FLORA — A new housing development was underway in Flora last week.
One lot had a graveyard with smiling skeletons popping out of the ground. A tree house went up in another part of the neighborhood.
Inside one structure, musket-wielding soldiers garrisoned themselves from the wizards and knights outside. At another, a police chase ended with a chef and a baker falling through the roof.
It was the first session of the Flora-Monroe Township Public Library Lego Club. After two snow delays, the Program Room of the library was able to open up with several tables lined with base plates and large tubs of bricks in their centers.
Twelve kids spent the hour at their respective workstations, the sound of hands rustling through the brick bins meshing with giddy expressions of their exploits to parents and fellow builders.
The club was made possible through a grant from the Carroll County Community Foundation after a focus group identified a need for more creative outlets at the library and in the community.
The grant application praises Lego for its physical, imaginative and mechanical qualities that increase attention span, memory, creativity, language and vocabulary skills all in a fun and relaxed atmosphere. It goes on to cite a study from the journal “Science and Children,” which states playing with hands-on manipulative toys like Legos increases student understanding in the classroom.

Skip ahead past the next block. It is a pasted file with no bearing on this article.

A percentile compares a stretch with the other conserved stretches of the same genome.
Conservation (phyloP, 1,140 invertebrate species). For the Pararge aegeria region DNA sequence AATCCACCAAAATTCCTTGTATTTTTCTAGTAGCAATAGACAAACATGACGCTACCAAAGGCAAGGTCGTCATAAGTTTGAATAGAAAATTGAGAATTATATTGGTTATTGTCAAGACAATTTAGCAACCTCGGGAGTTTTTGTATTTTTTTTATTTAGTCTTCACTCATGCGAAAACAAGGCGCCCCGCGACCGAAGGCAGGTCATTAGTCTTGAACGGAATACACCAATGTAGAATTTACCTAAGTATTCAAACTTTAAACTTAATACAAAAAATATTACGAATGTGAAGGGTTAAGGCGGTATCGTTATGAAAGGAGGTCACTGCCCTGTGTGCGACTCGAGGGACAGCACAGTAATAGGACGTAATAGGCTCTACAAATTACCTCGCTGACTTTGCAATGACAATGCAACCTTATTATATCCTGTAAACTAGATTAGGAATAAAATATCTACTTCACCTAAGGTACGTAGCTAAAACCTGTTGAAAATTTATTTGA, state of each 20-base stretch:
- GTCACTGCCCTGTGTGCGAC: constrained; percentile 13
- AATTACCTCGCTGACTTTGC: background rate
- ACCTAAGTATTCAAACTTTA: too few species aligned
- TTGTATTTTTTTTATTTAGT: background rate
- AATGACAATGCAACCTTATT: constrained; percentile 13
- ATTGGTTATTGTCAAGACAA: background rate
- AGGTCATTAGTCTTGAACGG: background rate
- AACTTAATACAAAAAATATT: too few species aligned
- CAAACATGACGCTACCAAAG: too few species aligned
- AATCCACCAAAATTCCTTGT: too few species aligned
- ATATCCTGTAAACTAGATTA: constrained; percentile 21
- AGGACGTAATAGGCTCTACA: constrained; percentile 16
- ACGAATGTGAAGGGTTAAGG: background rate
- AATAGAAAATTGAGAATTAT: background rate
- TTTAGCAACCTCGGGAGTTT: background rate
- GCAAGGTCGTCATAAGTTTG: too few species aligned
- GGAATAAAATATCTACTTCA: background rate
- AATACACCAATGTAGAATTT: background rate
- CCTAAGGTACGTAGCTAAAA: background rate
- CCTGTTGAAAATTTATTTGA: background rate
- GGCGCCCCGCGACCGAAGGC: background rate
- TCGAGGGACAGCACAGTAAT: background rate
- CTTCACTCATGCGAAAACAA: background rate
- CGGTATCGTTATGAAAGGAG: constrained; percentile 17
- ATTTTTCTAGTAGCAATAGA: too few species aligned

“It seemed like a natural fit for this need that had been identified,” said Melissa Bishop, director of the library.
Bishop said every session of the club will revolve around a different theme. Tuesday’s was houses and was complemented by a slideshow of Lego homes and a display of children’s books about houses and Legos.
Danny Butcher, 13, attended the session. His house consisted of a fortress occupied by colonial soldiers seeking shelter from wizards and medieval soldiers in what he called a “time travel mix-up.”